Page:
I appreciate that effort to reform the City’s charter and expand the size of the City Council should be evaluated to ensure representation is fair. That said, the homelessness crisis is an emergency and it must be treated like one. I do not believe that we have the bandwidth to reform the City Charter and contemplate adding City Council members at this time. Once this crisis has been adequately addressed, I would be in favor of evaluating growing the number of representatives on our City Council. That said, large councils can be ineffective.

12. You have an education background and skill set with LAUSD. How does that experience assist you in managing another large bureaucracy like the City of Los Angeles? 

My experience successfully navigating the second largest school district in the nation, a large government entity, to solve problems makes me uniquely qualified to be our next LA City Councilmember. I am the only candidate that has been in a position of leadership during an emergency – the pandemic. Right now, we have an emergency in this City – homelessness. I have a proven track record getting things done during an emergency. 

  • I’ve done big: our school district has 500,000K kids and 84% live in poverty, and the District has a budget of $20 billion, whereas the City’s budget is $11.4 billion.
  • I have a proven track record
    • Being highly responsive to all constituents
    • Stressing deadlines, dates and deliverables
    • Example we doled out half a million computers and iPads overnight 
    • I was directly involved in rapidly shifting from school based meals to the largest community feeding program during the pandemic – 140M meals were served
    • I am the only one that had to clear encampments when we reopened schools
    • But you don’t have to take my word for it – 100 community leaders have endorsed me in their individual capacity. I invite you to check out my video testimonials on my website.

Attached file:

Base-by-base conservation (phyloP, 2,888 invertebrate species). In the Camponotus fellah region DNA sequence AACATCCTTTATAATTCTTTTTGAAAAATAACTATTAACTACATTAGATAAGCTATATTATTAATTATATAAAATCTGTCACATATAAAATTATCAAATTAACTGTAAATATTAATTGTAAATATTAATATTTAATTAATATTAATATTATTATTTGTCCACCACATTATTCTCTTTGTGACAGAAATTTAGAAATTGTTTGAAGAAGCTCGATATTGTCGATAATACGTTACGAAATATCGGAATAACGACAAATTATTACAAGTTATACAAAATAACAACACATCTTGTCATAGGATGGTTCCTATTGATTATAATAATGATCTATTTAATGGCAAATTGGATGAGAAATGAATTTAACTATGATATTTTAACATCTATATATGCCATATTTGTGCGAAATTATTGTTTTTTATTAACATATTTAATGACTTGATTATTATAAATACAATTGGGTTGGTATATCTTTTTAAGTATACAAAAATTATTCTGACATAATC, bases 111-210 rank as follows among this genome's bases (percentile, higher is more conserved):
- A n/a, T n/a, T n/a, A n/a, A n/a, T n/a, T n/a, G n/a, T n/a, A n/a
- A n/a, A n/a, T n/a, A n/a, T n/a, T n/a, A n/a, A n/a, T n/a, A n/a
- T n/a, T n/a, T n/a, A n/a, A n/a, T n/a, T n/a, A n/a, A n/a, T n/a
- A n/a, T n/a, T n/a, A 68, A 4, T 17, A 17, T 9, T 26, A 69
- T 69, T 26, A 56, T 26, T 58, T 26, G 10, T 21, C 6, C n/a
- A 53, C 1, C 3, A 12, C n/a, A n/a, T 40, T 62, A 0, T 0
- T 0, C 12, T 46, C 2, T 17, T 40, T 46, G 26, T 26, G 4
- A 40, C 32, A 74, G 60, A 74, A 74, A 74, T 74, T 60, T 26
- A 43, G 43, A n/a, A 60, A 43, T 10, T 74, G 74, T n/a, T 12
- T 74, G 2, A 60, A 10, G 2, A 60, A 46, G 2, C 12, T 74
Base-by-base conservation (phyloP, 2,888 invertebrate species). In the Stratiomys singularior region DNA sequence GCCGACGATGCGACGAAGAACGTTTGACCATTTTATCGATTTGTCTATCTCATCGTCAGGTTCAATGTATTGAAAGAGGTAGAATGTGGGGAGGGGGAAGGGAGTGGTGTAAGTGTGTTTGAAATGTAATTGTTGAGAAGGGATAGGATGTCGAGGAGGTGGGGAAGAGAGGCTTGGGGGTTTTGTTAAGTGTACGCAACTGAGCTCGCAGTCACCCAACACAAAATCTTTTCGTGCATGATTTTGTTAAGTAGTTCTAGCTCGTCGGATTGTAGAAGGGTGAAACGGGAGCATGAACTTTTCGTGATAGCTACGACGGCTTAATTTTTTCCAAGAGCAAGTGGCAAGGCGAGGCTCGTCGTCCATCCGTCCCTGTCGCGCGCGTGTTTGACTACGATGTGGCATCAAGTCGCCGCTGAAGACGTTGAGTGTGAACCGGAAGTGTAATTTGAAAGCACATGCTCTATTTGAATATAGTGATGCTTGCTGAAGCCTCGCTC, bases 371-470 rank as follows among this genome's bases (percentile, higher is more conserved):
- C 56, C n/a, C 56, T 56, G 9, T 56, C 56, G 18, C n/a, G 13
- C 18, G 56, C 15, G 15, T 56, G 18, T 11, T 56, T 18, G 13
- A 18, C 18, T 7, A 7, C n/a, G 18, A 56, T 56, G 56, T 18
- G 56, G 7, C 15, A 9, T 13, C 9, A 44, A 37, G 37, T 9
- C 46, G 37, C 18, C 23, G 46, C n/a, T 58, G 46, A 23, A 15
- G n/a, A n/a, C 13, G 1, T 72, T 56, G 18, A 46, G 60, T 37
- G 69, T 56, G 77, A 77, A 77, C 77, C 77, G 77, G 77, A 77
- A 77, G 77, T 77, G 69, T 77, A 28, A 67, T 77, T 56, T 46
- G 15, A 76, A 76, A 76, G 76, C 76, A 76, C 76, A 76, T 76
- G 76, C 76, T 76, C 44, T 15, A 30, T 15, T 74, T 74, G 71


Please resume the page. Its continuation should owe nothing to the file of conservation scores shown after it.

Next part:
• Solving this homelessness crisis is going to require someone with my experience – this is a systems failure
    • capable of navigating a large bureaucracy
    • Herding cats – getting people together
    • Contacting the right person and following through to ensure the tasks were completed
    • Honestly that’s why they call me “the fixer.”

I’ve worked across various boundaries. My LAUSD leadership experience has given me a record of high constituent engagement, rapid response, cutting through a bureaucracy to make positive change.

I have deep operational experience in a public organization. My responsibility in LAUSD district 4, which is larger than CD11 in size and budget, was characterized as listening, engaging and collaborating with all players. It isn’t a top down autocratic, adversarial approach. 

I was directly involved in rapidly shifting from school based meals to the largest community feeding program during the pandemic. We didn’t have the luxury of time when it came to replacing the primary source of food to our disadvantaged students and their families.

  • I cleared encampments around our schools. I am a bridge builder. I have been involved with labor negotiations. 
  • I offer a path to positive change in CD11. 
  • I offer proven experience in navigating a bureaucracy.
  • I managed and balanced a budget larger than the LA CIty budgets

Finally, two effective women that worked at LAUSD and went into the city council – Nurey Martinez and Rita Walters. 

13. Many in Venice believe we have become a “containment zone” for the rest of CD-11. Do you agree with that assessment and can you pledge that Venice will no longer be a “dumping ground” for homelessness moving forward in terms of new encampments, shelters and other supportive housing?

I pledge that Venice will no longer be a “dumping ground” moving forward. With the community’s input, we need to invest in improving the Venice Beach Boardwalk and it is important the Venice community provide ample input.

The Venice Beach Boardwalk should be restored to the iconic place it once was with community members and tourists feeling safe and able to enjoy the sunshine, surf, art and various outdoor activities. 

I will advocate to continue the creative warm artistic community events that bond the community and tourists. There are many courageous possibilities. We could support concerts at the beach, movie nights, art exhibitions, and other restorative activities. 

We need to make an investment in this incredible community. With the 2028 Olympics coming, we could partner with generous local business partners and build a beach volleyball court or another athletic venue to create community events going forward. We could also raise funds to create a multi-purpose room to house community events like dances for all ages, art exhibitions, community meetings, and more. The possibilities are endless – we have the landscape, generosity, and creativity in this vibrant Venice community and we can do this!